B. Activities Planned

B.1 Activities to be undertaken during the funding period covered by this application

This report lists activities planned from September 1997 until September 1998. Common activities for the whole project include the following:

Activities planned in the subprojects are the following:

Computational linguistics and language engineering

At the Area Committee meeting at EACL in July 1997, a definitive choice will be made from the following innovative activities which are now being preliminarily planned:

Textual scholarship and edition philology

The name of the area (previously textual scholarship and repositories) is changed to Textual scholarship and edition philology. The activities planned are:

History and historical informatics

History of art and aesthetic disciplines

Purpose and objectives

B.2 Current objectives

The main objective of ACO*HUM is to analyze the use of new technologies in Humanities scholarship in Europe, identifying opportunities, problems, and good practice with respect to the integration of advanced computing. More specific objectives are:

Humanities education: needs for change

  • to analyze the extent to which humanities scholars need advanced computing methods for working with language, literature, history, logic, art, music, etc.;
  • to research how humanities students can better be prepared for the professional world where our languages and cultures will increasingly be manipulated by information technology;
  • to research how institutions are addressing the teaching of new skills in advanced computing in their traditional humanities disciplines;
  • Humanities education: innovation in curricula

  • to facilitate the strengthening of advanced computing content in Humanities programmes through European collaboration;
  • to identify learning modules for cross-disciplinary humanities programmes with a broad agreement on advanced computing content, means of delivery and learning, and potential uses;
  • to identify learning modules strengthening specialized computing in individual humanities disciplines;
  • Humanities education: new processes for learning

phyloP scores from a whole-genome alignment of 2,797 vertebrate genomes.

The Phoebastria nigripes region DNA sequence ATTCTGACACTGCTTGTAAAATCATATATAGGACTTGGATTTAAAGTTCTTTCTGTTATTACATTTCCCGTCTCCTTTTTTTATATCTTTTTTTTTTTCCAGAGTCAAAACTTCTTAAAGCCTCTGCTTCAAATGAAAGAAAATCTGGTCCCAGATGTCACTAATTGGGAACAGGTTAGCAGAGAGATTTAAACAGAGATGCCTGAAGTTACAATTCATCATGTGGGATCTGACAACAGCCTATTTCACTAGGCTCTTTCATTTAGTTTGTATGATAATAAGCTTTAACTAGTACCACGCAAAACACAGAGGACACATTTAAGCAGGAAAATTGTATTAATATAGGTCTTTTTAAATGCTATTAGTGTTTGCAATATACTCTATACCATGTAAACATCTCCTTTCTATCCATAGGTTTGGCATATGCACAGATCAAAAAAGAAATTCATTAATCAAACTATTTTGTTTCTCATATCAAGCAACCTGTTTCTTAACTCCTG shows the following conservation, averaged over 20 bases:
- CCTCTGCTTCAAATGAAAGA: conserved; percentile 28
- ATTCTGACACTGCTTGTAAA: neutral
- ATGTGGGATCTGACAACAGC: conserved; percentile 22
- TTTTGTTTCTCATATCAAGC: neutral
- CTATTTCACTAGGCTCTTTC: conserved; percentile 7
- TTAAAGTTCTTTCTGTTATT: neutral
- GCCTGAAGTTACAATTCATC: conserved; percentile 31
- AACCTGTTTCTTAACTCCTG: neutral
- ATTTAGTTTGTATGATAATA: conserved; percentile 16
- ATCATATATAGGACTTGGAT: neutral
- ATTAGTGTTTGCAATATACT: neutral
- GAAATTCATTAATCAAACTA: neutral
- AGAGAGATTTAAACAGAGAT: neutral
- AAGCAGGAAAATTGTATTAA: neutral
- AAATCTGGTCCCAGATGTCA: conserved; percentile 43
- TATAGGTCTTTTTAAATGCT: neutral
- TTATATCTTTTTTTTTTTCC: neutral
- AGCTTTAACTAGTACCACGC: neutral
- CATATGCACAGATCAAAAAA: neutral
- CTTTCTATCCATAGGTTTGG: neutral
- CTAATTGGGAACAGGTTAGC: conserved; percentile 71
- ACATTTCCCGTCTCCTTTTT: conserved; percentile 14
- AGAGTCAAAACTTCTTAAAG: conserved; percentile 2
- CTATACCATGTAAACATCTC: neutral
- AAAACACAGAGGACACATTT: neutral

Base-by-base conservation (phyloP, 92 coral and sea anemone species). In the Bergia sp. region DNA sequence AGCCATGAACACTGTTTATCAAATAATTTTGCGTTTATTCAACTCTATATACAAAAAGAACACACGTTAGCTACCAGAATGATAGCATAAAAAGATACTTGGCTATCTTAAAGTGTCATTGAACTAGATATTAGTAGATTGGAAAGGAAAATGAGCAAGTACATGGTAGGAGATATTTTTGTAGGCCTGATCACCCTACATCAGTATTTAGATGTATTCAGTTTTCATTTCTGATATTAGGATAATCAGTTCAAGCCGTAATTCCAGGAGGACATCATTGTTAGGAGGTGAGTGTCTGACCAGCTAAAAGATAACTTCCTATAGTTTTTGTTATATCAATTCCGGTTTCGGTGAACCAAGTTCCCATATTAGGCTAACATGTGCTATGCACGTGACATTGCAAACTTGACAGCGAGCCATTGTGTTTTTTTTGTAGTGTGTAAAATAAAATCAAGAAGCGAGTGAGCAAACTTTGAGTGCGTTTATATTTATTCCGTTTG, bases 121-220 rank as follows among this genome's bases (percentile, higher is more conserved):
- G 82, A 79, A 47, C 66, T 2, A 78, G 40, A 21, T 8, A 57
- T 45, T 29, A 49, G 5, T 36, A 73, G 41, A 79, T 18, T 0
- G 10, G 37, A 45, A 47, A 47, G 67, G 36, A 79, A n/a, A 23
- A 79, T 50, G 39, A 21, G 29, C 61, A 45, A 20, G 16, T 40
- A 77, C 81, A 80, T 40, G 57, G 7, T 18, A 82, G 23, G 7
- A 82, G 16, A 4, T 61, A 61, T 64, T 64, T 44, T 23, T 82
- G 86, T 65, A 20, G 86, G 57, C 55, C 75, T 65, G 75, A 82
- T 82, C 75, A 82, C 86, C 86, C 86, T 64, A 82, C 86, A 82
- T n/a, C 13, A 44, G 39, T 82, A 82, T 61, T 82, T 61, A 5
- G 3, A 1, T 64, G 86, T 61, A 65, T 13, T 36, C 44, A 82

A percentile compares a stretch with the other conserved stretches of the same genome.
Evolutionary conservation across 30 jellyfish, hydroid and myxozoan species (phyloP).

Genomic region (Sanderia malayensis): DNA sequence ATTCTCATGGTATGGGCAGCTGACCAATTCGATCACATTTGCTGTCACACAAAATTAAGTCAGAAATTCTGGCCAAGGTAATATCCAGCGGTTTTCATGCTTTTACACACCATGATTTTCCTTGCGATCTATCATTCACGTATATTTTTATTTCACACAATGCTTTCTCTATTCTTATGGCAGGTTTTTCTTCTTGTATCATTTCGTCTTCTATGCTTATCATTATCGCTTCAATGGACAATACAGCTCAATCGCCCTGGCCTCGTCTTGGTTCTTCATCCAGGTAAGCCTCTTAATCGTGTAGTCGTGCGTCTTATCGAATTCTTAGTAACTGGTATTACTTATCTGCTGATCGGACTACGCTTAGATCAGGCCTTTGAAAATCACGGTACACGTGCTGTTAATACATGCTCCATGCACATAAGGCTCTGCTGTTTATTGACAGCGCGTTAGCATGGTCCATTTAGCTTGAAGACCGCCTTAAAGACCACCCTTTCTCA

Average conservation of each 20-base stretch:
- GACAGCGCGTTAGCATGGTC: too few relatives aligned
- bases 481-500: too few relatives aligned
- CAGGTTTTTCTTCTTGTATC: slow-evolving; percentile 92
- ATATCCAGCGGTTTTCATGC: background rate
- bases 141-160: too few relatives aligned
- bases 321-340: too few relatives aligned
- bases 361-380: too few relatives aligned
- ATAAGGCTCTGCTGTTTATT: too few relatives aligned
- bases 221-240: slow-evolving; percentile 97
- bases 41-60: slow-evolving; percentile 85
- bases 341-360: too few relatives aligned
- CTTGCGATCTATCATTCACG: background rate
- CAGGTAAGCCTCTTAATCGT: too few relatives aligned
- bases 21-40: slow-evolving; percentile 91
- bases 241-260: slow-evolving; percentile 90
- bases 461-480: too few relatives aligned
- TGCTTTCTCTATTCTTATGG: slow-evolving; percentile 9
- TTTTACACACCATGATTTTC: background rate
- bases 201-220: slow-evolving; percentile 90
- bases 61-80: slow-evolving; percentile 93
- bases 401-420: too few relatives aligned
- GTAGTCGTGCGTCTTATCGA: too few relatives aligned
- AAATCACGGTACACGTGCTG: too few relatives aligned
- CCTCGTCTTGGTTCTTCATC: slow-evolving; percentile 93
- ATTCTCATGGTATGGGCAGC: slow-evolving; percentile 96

• to facilitate student mobility and the availability of teaching competence in advanced computing;
  • to increase the accessibility of computational resources for humanities scholarship (e.g. language data, text repositories, historical databases, digitized art collections);
  • to collaborate with ODL projects in order to promote the integration of accessible humanities resources in distance learning modules.
  • B.3 Current planned outcomes

    The expected outcomes consist of dissemination of good practice; exchange of information through meetings and conferences; reports, inventories and other written material; improved accessibility of computational resources; collaborative structures; new strategies for humanities learning; ODL test courses; curriculum recommendations; increased awareness among humanities teaching staff, students, employers, and public bodies; and a platform for addressing current and future issues.

    B.4 Project approach

    The common pedagogical approach insists on setting a focus on the development of `hybrid skills' among students graduating in the humanities. Participants in the ACO*HUM network will discuss new didactic models incorporating advanced computing in theoretical and applied study modules. Priority will be given to the incorporation of an innovative approach to teaching and learning, e.g.the use of network-based computational resources for language and culture.

    To ensure the feasibility of the project and modularize its activities, the project has in its initial year focused on four pilot areas within the Humanities which have already been strong in their incorporation of advanced computing, although not yet Europe-wide:

    With respect to these areas, the approach strongly consists of the identification of best practice and making the results, consisting a.o. of analyses, recommendations, and shared resources, available Europe-wide.

    During the next years, the TNP will make a strong effort to transfer the methodology to the whole humanities by spreading best practice to other humanities disciplines including Non-European languages (see separate application), cultural studies, archaeology, music, art, logic and philosophy, and religion and biblical studies. We have established initial contacts with the TNPs in archaeology, arts and music, and established a common interest in joint activities. These plans will be actively worked out during 1997-1998.

    The proposed increasing coverage of the humanities is clearly dependent on a proportionally increasing financial support.